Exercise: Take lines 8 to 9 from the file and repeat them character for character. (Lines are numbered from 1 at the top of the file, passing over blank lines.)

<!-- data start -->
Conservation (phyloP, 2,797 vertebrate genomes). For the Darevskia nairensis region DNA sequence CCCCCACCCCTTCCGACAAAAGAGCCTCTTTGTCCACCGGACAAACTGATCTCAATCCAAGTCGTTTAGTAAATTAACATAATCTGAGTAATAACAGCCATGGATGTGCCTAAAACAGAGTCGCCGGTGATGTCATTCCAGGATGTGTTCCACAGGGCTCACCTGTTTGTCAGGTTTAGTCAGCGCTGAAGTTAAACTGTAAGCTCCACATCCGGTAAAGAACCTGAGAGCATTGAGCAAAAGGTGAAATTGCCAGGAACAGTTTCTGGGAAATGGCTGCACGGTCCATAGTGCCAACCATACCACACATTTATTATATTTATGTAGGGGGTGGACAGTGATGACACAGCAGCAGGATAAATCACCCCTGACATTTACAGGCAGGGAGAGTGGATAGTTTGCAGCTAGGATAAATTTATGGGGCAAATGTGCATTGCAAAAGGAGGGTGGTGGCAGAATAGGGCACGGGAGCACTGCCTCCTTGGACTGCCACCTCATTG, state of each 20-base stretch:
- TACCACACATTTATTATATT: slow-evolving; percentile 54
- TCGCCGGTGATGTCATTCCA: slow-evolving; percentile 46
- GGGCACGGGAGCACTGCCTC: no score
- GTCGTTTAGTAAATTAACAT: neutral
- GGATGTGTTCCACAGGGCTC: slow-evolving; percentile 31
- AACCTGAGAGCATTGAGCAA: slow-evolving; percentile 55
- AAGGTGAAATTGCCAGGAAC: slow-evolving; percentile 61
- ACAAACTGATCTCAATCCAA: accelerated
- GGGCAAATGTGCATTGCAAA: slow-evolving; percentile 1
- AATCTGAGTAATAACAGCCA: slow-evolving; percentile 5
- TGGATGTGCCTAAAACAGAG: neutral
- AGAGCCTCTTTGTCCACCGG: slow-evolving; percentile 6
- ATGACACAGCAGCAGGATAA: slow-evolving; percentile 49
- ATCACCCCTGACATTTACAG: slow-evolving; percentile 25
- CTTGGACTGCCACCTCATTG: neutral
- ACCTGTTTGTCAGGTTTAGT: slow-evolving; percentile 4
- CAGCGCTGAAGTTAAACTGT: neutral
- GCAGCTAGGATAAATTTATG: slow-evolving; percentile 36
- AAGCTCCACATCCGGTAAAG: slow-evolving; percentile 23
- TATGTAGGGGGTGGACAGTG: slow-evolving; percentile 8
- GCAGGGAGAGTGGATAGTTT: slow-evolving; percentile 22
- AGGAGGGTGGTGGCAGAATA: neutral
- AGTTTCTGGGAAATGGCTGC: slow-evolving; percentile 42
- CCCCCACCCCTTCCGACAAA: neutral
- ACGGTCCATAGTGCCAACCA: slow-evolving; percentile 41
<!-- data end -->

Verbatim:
- AAGGTGAAATTGCCAGGAAC: slow-evolving; percentile 61
- ACAAACTGATCTCAATCCAA: accelerated